I check feed and water levels in the AM and add feed and clean waterers in the afternoon. Ten minutes max. each time. I gather my eggs at those times as well.
    Off and on during the day they will come to the kitchen door and "knock". I visit with them for a few minutes while I find something tasty for them to snack on.
     
  6. Eggie and Me

    Eggie and Me Chillin' With My Peeps

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    Mar 9, 2009
    Southern California
    I've never had outdoor birds, just pet parrots that need CONSTANT attention, play time and socialization. [​IMG] [​IMG]

    I did exotic rescue for 20+ yrs and baby chicks are nothing like baby and or mature parrots. Thank Goodness. We have 7 16 day old chicks. 4 Rhode Island Reds and 3 Barred Rocks. I don't work (except with all our animals) but as far as "time" it's been really easy. I then to hoover, so I go in a minimum of 3 times a day when I sit on the floor and hand feed the girls. They are really rather independent but get obviously excited when then hear my voice. They DON"T freak out when you leave the room and they start interacting with each other from just about the beginning...
     
  7. patandchickens

    patandchickens Flock Mistress

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    Apr 20, 2007
    Ontario, Canada
    Quote:Zero [​IMG]

    That is why you have a buncha chickens, not just one or two. Assuming they have sufficient living room that their social interactions are positive rather than, say, cannibalistic, all chickens really need is chickens.

    So, go get some [​IMG]

    Have fun,

    Pat
     
  8. thesteven

    thesteven Out Of The Brooder

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    Apr 25, 2009
    yep, chickens dont need ya love,just food N water,though one of my sexlinks follows me, even after her pens been feed, she goes to the corner and walks back and forth till i come in and hand feeder her, need me no, spoiled and used to treats everyday YES. also got a white rooster thst stays close to me ever since the hawk tried to get in cage. doubt it needs me, just knows im higher than the hawk on food chart.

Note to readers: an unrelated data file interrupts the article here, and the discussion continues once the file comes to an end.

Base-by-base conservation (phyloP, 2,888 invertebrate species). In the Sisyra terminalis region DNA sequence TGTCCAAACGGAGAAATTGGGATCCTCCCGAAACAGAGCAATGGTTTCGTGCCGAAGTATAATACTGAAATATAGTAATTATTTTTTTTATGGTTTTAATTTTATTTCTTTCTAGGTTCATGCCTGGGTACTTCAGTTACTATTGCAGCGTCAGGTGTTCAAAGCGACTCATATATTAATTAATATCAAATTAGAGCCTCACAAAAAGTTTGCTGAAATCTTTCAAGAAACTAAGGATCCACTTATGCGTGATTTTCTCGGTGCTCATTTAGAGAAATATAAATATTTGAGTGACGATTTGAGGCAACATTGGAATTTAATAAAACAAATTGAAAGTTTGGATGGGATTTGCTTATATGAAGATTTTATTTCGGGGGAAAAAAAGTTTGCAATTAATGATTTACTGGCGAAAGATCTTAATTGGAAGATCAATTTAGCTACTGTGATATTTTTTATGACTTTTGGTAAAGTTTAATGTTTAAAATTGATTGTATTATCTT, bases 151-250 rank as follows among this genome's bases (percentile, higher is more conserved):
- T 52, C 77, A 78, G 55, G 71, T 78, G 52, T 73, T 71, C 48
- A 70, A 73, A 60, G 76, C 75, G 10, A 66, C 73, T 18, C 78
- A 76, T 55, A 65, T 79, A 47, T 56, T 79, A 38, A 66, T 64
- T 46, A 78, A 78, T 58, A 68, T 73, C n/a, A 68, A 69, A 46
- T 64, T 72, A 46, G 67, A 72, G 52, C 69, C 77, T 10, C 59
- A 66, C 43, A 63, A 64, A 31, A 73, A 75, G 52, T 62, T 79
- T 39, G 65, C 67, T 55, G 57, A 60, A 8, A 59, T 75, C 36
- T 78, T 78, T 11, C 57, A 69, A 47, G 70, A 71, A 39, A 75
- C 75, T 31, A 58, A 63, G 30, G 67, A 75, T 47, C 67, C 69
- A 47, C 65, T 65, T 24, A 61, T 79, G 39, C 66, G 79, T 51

9. flakey chick

    flakey chick Chillin' With My Peeps

    May 3, 2007
    Florida
    Sometimes its hard to get used to just how much they don't need. That's why we got chickens. We work too much to have a dog or cat. As far as *needing* human contact, they really don't have a social need for it, but it is good to spend a little time with each so you will notice when something is wrong and you can notice when a bird has any changes. Handling them gives you an opportunity to check for mites, sour crop, etc. and get them used to being handled.

    That makes it sound like they don't make satisfying pets, but they do. It may be nice to have your dog run to meet you when you get home, but my chickens will come flying to meet me. That is a great feeling. [​IMG]
     
  10. Chicken Fruit

    Chicken Fruit Chillin' With My Peeps

    Feb 25, 2009
    Echo Homestead
    My chicks were in the house with us in their brooder until about 3-4 weeks, then the brooder goes elsewhere as they ened a new big one by that point, and then out to the coop. They see me during the day when I come to let them out and in, feed and water them and give them treats.

    In all its probably an hour of one on one time a day. Theyre ridiculously friendly, like to be held, and follow me about the yard.